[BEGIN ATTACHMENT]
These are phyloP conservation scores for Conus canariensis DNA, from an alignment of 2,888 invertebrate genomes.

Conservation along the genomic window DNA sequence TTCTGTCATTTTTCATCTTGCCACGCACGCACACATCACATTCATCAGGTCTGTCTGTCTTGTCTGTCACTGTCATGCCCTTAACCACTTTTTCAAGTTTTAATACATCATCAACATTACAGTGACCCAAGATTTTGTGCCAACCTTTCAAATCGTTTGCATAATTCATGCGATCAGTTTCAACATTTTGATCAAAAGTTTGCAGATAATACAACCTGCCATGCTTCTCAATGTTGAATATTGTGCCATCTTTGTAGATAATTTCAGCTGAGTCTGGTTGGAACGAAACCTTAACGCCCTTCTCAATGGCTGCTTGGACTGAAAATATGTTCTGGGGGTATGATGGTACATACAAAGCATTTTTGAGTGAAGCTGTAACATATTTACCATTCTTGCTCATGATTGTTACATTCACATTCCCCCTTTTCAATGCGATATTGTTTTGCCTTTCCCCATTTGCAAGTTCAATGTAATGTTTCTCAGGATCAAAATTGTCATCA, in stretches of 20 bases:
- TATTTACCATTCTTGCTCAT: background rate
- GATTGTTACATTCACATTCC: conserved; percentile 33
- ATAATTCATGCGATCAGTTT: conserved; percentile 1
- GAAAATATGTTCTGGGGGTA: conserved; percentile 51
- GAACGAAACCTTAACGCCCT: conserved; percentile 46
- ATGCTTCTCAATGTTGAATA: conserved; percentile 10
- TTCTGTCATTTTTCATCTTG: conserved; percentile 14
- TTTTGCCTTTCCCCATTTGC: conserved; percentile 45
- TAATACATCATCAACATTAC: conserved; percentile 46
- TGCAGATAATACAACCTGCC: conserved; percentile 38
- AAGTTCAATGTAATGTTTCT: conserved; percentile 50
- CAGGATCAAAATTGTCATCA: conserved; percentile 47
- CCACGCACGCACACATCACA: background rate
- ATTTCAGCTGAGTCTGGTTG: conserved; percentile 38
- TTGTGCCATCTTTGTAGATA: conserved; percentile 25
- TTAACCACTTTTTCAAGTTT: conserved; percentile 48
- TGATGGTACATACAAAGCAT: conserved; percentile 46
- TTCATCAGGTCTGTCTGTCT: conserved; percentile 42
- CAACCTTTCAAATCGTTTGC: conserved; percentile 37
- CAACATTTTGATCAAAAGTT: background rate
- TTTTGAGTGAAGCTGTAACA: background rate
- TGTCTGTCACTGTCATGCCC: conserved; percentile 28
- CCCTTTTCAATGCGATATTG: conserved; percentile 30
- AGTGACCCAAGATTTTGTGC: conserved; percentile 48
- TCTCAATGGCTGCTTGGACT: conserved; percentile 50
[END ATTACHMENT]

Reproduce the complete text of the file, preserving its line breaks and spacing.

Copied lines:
These are phyloP conservation scores for Conus canariensis DNA, from an alignment of 2,888 invertebrate genomes.

Conservation along the genomic window DNA sequence TTCTGTCATTTTTCATCTTGCCACGCACGCACACATCACATTCATCAGGTCTGTCTGTCTTGTCTGTCACTGTCATGCCCTTAACCACTTTTTCAAGTTTTAATACATCATCAACATTACAGTGACCCAAGATTTTGTGCCAACCTTTCAAATCGTTTGCATAATTCATGCGATCAGTTTCAACATTTTGATCAAAAGTTTGCAGATAATACAACCTGCCATGCTTCTCAATGTTGAATATTGTGCCATCTTTGTAGATAATTTCAGCTGAGTCTGGTTGGAACGAAACCTTAACGCCCTTCTCAATGGCTGCTTGGACTGAAAATATGTTCTGGGGGTATGATGGTACATACAAAGCATTTTTGAGTGAAGCTGTAACATATTTACCATTCTTGCTCATGATTGTTACATTCACATTCCCCCTTTTCAATGCGATATTGTTTTGCCTTTCCCCATTTGCAAGTTCAATGTAATGTTTCTCAGGATCAAAATTGTCATCA, in stretches of 20 bases:
- TATTTACCATTCTTGCTCAT: background rate
- GATTGTTACATTCACATTCC: conserved; percentile 33
- ATAATTCATGCGATCAGTTT: conserved; percentile 1
- GAAAATATGTTCTGGGGGTA: conserved; percentile 51
- GAACGAAACCTTAACGCCCT: conserved; percentile 46
- ATGCTTCTCAATGTTGAATA: conserved; percentile 10
- TTCTGTCATTTTTCATCTTG: conserved; percentile 14
- TTTTGCCTTTCCCCATTTGC: conserved; percentile 45
- TAATACATCATCAACATTAC: conserved; percentile 46
- TGCAGATAATACAACCTGCC: conserved; percentile 38
- AAGTTCAATGTAATGTTTCT: conserved; percentile 50
- CAGGATCAAAATTGTCATCA: conserved; percentile 47
- CCACGCACGCACACATCACA: background rate
- ATTTCAGCTGAGTCTGGTTG: conserved; percentile 38
- TTGTGCCATCTTTGTAGATA: conserved; percentile 25
- TTAACCACTTTTTCAAGTTT: conserved; percentile 48
- TGATGGTACATACAAAGCAT: conserved; percentile 46
- TTCATCAGGTCTGTCTGTCT: conserved; percentile 42
- CAACCTTTCAAATCGTTTGC: conserved; percentile 37
- CAACATTTTGATCAAAAGTT: background rate
- TTTTGAGTGAAGCTGTAACA: background rate
- TGTCTGTCACTGTCATGCCC: conserved; percentile 28
- CCCTTTTCAATGCGATATTG: conserved; percentile 30
- AGTGACCCAAGATTTTGTGC: conserved; percentile 48
- TCTCAATGGCTGCTTGGACT: conserved; percentile 50